Most of you know Sheba, she's one of our Livestock Guardian Dogs (LGD, for short). In fact, she's the head honcho when it comes to LGDs around here. As the Alpha dog, she runs the show and we rely on her a great deal. I'd go so far as to say that she's the most important animal we have.
Sheba is a "perimeter" dog, which means she has complete freedom and is responsible for protecting all the animals. The cows, pigs, goats, guineas, etc. She is the designated perimeter dog because she respects our fence and does not seem to have a strong inclination toward 'packing' with the goat herd. Izzy, our other adult LGD, has far greater 'pack' mentality with the goats and she does not respect the fence lines. That's why Izzy gets locked in inside the electric goat paddocks everyday. We don't want her running around causing trouble and we like knowing that a dog is with the goats at all time.
Sheba is also responsible for training Sophie, our puppy LGD. Just like kids, LGDs do best when they have a good role model. Sophie pals around with Sheba all day and night and only recently started staking out her own areas on the farm. Sheba is slowly giving Sophie increased responsibility as Sophie gets older. They also spar a lot. Sophie will start 'playing' with Sheba and it will evolve into a full-fledged battle. Sheba will let Sophie attack her for a while, casually tossing Sophie aside, and when she's had enough she'll pin Sophie on the ground and latch on to Sophie's neck.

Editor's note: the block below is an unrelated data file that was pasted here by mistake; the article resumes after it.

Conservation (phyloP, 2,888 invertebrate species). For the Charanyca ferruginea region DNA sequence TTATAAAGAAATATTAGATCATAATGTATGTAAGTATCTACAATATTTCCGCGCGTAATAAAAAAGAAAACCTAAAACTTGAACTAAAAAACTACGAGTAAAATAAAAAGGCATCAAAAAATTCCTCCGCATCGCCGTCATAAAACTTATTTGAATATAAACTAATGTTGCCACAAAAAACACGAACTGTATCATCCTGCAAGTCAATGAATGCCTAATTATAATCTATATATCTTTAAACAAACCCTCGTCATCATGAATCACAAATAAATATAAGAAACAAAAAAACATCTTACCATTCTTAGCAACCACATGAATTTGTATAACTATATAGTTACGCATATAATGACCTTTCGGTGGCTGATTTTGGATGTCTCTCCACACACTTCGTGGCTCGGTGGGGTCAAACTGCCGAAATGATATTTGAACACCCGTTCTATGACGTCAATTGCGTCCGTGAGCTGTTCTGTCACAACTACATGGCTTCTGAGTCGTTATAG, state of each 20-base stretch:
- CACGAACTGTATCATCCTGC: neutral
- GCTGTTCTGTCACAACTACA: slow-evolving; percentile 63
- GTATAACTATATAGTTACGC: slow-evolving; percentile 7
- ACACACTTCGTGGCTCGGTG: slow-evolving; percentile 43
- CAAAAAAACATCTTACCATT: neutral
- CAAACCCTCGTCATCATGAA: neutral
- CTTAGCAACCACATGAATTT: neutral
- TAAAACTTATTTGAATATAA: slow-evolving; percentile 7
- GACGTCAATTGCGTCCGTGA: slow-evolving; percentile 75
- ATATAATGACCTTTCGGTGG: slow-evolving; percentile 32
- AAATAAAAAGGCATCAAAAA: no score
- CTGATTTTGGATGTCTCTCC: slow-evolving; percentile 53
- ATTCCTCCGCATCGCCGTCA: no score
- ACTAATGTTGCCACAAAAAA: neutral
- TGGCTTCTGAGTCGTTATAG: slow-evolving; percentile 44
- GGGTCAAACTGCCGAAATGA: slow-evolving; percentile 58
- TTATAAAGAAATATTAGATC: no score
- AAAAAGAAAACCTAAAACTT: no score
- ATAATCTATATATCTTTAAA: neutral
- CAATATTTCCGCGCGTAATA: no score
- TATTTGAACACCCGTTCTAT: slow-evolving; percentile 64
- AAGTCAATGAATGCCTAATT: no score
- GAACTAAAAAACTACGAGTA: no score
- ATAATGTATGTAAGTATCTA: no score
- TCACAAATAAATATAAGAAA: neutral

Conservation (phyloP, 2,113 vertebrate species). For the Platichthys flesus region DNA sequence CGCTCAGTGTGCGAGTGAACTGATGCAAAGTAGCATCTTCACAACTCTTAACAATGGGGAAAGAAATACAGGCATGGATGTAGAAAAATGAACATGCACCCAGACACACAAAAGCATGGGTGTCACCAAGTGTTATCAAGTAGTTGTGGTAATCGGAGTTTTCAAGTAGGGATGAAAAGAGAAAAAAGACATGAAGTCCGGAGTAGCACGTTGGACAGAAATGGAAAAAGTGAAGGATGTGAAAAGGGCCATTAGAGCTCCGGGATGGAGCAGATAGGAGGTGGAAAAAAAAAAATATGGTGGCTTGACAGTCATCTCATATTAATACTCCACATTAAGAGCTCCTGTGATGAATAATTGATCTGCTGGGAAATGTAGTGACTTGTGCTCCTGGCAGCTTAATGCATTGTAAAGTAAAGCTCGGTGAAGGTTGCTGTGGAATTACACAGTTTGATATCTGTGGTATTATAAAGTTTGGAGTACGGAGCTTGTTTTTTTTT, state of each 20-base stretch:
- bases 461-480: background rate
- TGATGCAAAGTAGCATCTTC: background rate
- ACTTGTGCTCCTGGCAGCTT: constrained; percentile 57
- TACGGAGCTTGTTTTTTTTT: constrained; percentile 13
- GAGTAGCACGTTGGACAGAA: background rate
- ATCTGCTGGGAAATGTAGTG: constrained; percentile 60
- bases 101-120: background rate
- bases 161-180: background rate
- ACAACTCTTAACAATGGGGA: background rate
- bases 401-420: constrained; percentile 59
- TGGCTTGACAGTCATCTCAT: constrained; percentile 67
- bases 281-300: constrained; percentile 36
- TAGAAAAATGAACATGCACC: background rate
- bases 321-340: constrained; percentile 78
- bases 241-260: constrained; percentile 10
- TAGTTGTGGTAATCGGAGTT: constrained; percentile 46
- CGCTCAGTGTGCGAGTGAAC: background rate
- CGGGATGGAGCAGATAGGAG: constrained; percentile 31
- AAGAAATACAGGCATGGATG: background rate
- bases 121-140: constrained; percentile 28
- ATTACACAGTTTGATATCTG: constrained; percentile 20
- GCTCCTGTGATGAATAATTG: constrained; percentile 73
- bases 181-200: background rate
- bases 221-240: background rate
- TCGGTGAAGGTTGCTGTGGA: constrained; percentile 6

So when Sheba went missing we were pretty nervous. She's not one to be gone for longer than an hour or two. She might make her rounds around the farm, but she's always back in time for evening milking. I can't remember when she's missed it. That's her chance to mingle with her sister, Izzy, and play bodyguard on the walk with the goats.
Not only that, but Sophie was hanging around and seemed a little more alert than her usual puppy self. Sophie without Sheba is a rare occassion. The night Sheba went missing we called and whistled as we usually do when we need her, but no response. We went to bed worried, especially with hunting season recently opening up and wild animals on the hunt before winter.
This morning when Sweetbreads went to round up the goats for milking she found Sheba lying next to the goat pen with a hobbled leg. At first it just looked like a puncture wound on one side, but Sheba's general demeanor implied something worse. After we lugged all 85 pounds of her back home and snipped off the hair around her leg we could see that it was actually two wounds. Not only that, but you could see through the wounds.
There was meaningful swelling and fluid build-up, which was the scariest part since an infection could be lethal. Thankfully, no bones were broken. If it were a 'normal' wound we would've let her 'walk it off'. This was more serious and we can't afford to lose Sheba, so off to the vet we went.
We don't know what happened. We're not even sure it was a gun shot. Our vet said it could have been a gunshot or a result of broken fence or barbwire that she stepped on. The wounds were too big for a snake bite. Highly unlikely that it was the result of a tussle with coyotes or a bobcat. We didn't take x-rays because no bones appeared fractured and there's no reason to add more money onto the bill.
Anyway, Sheba's on anti-inflammatory meds and took some antibiotics. She'll be ok and we're glad it wasn't anything more serious. We all need Sheba around here.